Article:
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How Are Skeptics Reacting to the 'Hottest Year on Record' Report?

How Are Skeptics Reacting to the 'Hottest Year on Record' Report?

"...2012 doesn’t even crack the ten hottest years."

The National Climatic Data Center's head of climate monitoring Deke Arndt called the record highs in 2012 "off the charts." The Associated Press reported him saying that 2012 is "a huge exclamation point at the end of a couple decades of warming," which is attributable, according to the report, to both man-made climate change and natural variation.

Scientists say even with global warming, natural and local weather changes mean that temperatures will go up and down over the years. But overall, according to what's being released, temperatures are climbing. In the United States, the temperature trend has gone up 1.3 degrees over the last century, according to NOAA data. The last year the U.S. was cooler than the 20th-century average was 1997.

This chart shows 2012 compared to other years. (Image: NOAA/NCDC)

"These records do not occur like this in an unchanging climate," said Kevin Trenberth, head of climate analysis at the National Center for Atmospheric Research in Boulder, Colo. "And they are costing many billions of dollars."

This map shows state rankings by average temperature. (Image: NOAA/NCDC)

What would so-called climate skeptics have to say about these records?

One of them, Steven Goddard who maintains the blog "Real Science," wrote that NOAA "inflated the 2012 record maximum number," which was reported to be 3.2 degrees warmer than the average for the entire 20th century. How did they allegedly inflate this? "By adding new stations which didn’t exist during the hot years of the 1930s," Goddard wrote.

"An apples to apples comparison uses only the same stations," he continued.  "When that is done, 2012 doesn’t even crack the ten hottest years."

Meteorologist Joe Bastardi (via Climate Depot) echoed these sentiments on Twitter the week before the numbers were formally released.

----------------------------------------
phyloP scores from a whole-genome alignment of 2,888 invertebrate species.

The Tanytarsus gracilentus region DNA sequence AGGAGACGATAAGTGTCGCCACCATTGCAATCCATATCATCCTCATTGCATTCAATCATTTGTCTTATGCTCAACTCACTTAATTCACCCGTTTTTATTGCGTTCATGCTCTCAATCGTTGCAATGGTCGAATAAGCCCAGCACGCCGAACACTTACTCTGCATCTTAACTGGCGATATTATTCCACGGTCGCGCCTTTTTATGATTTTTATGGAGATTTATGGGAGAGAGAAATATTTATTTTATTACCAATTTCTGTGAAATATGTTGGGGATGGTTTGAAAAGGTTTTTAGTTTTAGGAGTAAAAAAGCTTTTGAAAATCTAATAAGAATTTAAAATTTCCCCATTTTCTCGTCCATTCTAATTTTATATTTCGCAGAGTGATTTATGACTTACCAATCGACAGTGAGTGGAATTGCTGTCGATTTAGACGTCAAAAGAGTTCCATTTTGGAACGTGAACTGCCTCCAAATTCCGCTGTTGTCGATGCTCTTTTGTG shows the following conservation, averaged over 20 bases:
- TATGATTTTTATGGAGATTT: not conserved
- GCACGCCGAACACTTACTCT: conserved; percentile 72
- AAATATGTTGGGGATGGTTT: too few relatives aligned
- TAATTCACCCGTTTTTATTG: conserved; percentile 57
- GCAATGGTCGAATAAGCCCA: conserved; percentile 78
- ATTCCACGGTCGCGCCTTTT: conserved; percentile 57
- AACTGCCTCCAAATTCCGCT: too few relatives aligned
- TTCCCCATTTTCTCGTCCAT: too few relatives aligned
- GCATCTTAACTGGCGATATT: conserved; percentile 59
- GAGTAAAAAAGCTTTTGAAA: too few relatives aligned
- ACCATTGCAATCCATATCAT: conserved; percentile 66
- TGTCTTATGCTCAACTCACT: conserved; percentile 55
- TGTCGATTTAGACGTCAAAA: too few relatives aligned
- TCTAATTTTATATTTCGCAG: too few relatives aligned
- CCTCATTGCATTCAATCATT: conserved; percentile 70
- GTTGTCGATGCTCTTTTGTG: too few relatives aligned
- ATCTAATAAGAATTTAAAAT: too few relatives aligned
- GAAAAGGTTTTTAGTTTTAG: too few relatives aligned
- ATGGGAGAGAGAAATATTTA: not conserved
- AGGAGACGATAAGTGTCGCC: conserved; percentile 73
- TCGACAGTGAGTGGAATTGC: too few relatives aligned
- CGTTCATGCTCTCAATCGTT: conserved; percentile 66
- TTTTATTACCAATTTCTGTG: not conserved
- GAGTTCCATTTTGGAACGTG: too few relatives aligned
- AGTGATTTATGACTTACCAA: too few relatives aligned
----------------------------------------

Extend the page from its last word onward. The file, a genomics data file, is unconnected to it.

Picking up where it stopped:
Read more about NOAA's 2012 State of the Climate here. Watch CBS' report about the U.S.'s high average 2012 temperature:

Although the final numbers for global temperatures for 2012 from NOAA won't be released until next week, according to the data, in the first 11 months of 2012, the world was on pace to have its eighth warmest year on record.

In the mean time, in other world global temperature news, on Tuesday the U.K.'s MET office scaled back forecasts for how much it predicted the world would warm by 2017. According to the BBC, it had previously predicted a rise in temperature by 0.54 C but a new computer model set it at 0.43 C. BBC noted the MET Office saying that the work is experimental though that that it will stand by the predictions it has made for the longer term.

If the newest computer model is correct, this means the average global temperature was static for about the last two decades, according to BBC. Here's the MET's response to this:

A Met Office spokesman said "this definitely doesn't mean any cooling - there's still a long-term trend of warming compared to the 50s, 60s or 70s.

"Our forecast is still for temperatures that will be close to the record levels of the past few years.

"And because the natural variability is based on cycles, those factors are bound to change the other way at some point."

Still, there are some who believe the difference shown in this computer model could cause questioning of the accuracy of other models. According to the Daily Mail, Dr. David Whitehouse with the Global Warming Policy Foundation said that with no statistically significant change in global temperatures since 1998 would "pose fundamental problems for climate models."

"If the latest Met Office prediction is correct, then it will prove to be a lesson in humility," Whitehouse said, according to the Daily Mail.

The Associated Press contributed to this report. Featured image via Shutterstock.com.

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